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Earthquake Moment-Area Scaling Relations and the Effect of Fault Heterogeneity on Slow to Fast Earthquake Slip


Luo, Yingdi (2018) Earthquake Moment-Area Scaling Relations and the Effect of Fault Heterogeneity on Slow to Fast Earthquake Slip. Dissertation (Ph.D.), California Institute of Technology. doi:10.7907/Z9SQ8XMV.


Earthquake moment-area scaling relations play a key role in both earthquake physics studies and earthquake hazard assessment. A three-stage moment-area relation, based on advances in earthquake source inversion, is currently in use in Japan. The second stage has a scaling exponent outside the range of commonly accepted models of small and very large earthquakes. We develop theoretical insight on the mechanical origin of this second-stage scaling. We utilize an analytical dislocation model, a numerical crack model and multi-cycle rate-and-state simulations of strike-slip faults with heterogeneous friction properties. We find that the second stage in earthquake moment-area scaling results from a combination of surface rupture effects, comprising an effective rupture elongation along-dip due to a mirror effect and systematic changes of the shape factor relating slip to stress drop. Based on this physical insight, we propose a simplified formula to account for these effects in moment-area scaling relations.

Geological, seismological, geodetic and experimental studies provide evidence of the heterogeneous structure of natural faults. To advance our understanding of the mechanical role of fault heterogeneity on the diversity of earthquake slip behavior, we conduct a theoretical and computational study of heterogeneous fault models. We consider faults with a mixture of frictionally stable and unstable materials and spatial contrasts of fault zone pore fluid pressure, akin to hydraulically sealed brittle asperities embedded in a ductile fault zone matrix. We first study faults with a regular alternation of materials, using linear stability analysis and quasi-dynamic rate-and-state simulations. We find transitions in fault behavior from fast to slow earthquakes to steady slip, and determine how these transitions depend on the composition and strength contrast of the material mixture. Based on these results, we develop rate-and-state models with stochastic distributions of brittle asperities in a ductile matrix to study slow slip and tremor phenomena. We focus on the hierarchical patterns of tremor migration observed in subduction zones, which feature distinct tremor propagation speeds in different directions. Our models are in quantitative agreement with observations of episodic slow slip and tremor events in Cascadia. We discovered that, in contrast to a common view, slow slip might well be a result of tremor activity rather than its cause. The collective interaction of asperities with a broad range of material properties, mediated by creep, is a novel and robust mechanism for the generation of slow slip events. We find that the hierarchical patterns of tremor migration and the nucleation locations of tremor swarms provide constraints on fault rheology. Our study also shows that, despite multiple asperity interactions, there is a close relation between tremor rate and the underlying slip rate which supports an approach to constrain slow slip rate via observed tremor rates.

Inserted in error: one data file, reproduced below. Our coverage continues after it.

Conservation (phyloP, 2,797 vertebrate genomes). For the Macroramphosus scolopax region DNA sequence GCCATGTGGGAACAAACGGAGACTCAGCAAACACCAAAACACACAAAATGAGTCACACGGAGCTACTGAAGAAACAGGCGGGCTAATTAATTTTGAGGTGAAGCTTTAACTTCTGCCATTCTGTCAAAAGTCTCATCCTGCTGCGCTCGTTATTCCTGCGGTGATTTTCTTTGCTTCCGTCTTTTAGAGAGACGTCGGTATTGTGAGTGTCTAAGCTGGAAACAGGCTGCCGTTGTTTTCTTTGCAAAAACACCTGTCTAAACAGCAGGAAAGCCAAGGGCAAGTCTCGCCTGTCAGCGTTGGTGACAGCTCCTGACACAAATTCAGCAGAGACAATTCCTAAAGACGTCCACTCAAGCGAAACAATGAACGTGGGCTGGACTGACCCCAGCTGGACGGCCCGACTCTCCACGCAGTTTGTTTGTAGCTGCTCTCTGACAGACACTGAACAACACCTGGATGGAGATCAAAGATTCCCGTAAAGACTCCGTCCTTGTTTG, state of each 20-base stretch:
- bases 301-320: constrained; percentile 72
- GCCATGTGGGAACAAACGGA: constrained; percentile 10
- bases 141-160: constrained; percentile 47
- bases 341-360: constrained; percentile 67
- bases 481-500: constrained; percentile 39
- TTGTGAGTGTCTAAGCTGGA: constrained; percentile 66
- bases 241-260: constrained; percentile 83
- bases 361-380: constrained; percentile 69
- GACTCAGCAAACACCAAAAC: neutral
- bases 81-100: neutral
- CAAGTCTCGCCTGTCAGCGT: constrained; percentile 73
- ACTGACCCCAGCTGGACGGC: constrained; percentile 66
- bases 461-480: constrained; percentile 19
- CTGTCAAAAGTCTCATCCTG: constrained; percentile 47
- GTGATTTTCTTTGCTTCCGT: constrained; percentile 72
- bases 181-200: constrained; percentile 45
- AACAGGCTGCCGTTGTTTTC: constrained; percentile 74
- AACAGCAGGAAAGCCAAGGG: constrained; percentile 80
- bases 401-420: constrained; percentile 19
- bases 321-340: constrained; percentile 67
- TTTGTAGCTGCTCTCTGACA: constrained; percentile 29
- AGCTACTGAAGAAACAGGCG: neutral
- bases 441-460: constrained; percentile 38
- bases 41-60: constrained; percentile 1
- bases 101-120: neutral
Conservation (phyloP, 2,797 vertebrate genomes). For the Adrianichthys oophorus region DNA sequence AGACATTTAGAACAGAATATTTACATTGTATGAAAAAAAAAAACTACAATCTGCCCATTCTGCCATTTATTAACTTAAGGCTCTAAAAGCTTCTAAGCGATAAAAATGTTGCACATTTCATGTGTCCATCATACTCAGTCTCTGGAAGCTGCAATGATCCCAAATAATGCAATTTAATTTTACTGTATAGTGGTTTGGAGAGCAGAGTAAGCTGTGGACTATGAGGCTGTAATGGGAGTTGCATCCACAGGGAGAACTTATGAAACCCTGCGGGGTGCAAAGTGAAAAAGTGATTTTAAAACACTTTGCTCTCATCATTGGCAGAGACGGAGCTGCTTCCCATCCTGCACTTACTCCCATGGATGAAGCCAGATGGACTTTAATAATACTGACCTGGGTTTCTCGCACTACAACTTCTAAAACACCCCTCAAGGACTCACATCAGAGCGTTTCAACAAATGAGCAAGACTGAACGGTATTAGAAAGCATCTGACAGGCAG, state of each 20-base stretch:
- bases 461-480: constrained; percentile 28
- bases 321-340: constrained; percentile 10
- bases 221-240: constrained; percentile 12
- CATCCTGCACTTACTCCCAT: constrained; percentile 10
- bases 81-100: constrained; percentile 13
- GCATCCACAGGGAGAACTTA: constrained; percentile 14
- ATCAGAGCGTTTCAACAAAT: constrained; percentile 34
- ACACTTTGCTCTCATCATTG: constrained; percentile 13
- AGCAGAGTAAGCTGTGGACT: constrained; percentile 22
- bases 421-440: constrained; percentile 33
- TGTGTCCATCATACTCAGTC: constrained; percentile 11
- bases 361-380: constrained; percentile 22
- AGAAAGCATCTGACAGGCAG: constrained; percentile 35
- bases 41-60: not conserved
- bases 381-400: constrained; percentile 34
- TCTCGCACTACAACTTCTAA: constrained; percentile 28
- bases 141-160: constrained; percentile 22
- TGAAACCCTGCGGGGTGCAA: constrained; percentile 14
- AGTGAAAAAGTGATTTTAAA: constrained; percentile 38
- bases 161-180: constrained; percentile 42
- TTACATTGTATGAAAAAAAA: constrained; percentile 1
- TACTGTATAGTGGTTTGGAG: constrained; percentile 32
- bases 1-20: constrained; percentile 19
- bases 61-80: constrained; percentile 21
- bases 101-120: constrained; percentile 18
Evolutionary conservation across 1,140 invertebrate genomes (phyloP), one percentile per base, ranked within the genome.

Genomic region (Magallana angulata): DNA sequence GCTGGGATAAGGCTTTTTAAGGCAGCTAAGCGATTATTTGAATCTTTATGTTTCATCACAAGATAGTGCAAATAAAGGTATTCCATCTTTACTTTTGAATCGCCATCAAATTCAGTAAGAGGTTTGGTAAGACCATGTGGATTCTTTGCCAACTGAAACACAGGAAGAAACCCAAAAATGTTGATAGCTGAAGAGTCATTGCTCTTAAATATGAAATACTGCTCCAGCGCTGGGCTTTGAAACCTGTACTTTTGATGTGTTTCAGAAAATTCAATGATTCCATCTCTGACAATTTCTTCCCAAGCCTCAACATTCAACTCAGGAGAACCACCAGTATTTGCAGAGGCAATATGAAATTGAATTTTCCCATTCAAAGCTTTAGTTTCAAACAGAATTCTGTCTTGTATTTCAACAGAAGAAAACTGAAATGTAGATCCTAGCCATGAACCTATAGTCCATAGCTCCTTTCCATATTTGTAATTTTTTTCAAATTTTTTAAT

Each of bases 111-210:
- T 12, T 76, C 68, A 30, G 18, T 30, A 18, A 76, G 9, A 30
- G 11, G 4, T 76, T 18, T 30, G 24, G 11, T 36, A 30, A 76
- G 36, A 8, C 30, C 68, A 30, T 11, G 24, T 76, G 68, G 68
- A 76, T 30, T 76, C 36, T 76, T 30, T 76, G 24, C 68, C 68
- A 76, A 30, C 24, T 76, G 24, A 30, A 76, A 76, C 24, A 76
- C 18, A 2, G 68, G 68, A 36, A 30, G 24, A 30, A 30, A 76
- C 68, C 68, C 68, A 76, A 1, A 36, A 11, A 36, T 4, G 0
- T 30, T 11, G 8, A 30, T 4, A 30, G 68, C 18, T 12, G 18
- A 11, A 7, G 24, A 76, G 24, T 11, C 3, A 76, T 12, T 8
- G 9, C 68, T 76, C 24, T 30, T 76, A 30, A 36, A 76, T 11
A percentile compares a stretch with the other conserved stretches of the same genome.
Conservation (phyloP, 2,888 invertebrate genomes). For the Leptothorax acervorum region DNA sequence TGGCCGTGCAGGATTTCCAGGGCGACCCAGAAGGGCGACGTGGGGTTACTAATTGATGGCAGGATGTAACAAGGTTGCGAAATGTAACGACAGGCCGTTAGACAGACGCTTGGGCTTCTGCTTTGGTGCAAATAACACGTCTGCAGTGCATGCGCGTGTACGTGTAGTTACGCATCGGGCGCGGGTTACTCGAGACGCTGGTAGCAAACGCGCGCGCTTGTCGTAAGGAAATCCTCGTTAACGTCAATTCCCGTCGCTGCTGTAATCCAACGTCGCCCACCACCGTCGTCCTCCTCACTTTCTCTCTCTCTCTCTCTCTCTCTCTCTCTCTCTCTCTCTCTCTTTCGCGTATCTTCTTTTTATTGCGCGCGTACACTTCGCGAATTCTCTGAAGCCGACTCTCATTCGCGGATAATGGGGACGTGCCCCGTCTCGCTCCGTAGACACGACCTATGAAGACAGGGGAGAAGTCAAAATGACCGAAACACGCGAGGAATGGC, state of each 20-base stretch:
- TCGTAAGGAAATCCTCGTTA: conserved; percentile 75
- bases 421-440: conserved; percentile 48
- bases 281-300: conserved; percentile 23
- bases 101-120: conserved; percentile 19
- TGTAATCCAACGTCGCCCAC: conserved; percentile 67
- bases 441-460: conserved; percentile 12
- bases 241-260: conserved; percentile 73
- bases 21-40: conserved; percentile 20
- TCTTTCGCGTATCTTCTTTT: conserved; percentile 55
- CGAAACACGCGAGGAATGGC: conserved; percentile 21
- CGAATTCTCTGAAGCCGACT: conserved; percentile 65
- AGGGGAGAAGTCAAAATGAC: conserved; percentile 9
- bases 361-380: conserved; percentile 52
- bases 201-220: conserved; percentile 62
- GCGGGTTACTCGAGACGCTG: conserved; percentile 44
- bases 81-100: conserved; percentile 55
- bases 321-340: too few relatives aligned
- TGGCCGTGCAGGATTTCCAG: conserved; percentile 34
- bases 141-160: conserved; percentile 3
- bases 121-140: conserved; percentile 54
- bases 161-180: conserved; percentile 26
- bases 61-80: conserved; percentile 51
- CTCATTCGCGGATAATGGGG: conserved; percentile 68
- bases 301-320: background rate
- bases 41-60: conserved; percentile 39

Item Type:Thesis (Dissertation (Ph.D.))
Subject Keywords:non-volcanic tremor; slow-slip events; rate-and-state friction; earthquake cycle model; fault heterogeneity; slip instability; fast-to-slow earthquakes; effective friction; earthquake moment-area scaling
Degree Grantor:California Institute of Technology
Division:Geological and Planetary Sciences
Major Option:Geophysics
Thesis Availability:Public (worldwide access)
Research Advisor(s):
  • Ampuero, Jean-Paul
Thesis Committee:
  • Clayton, Robert W. (chair)
  • Ampuero, Jean-Paul
  • Avouac, Jean-Philippe
  • Lapusta, Nadia
Defense Date:31 July 2017
Non-Caltech Author Email:luoyd (AT)
Record Number:CaltechTHESIS:09062017-132833234
Persistent URL:
Related URLs:
URLURL TypeDescription adapted for Ch. 2 Appendix: numerical code QDYN
Luo, Yingdi0000-0002-1165-6107
Default Usage Policy:No commercial reproduction, distribution, display or performance rights in this work are provided.
ID Code:10415
Deposited By: Yingdi Luo
Deposited On:25 Sep 2017 22:26
Last Modified:04 Oct 2019 00:17

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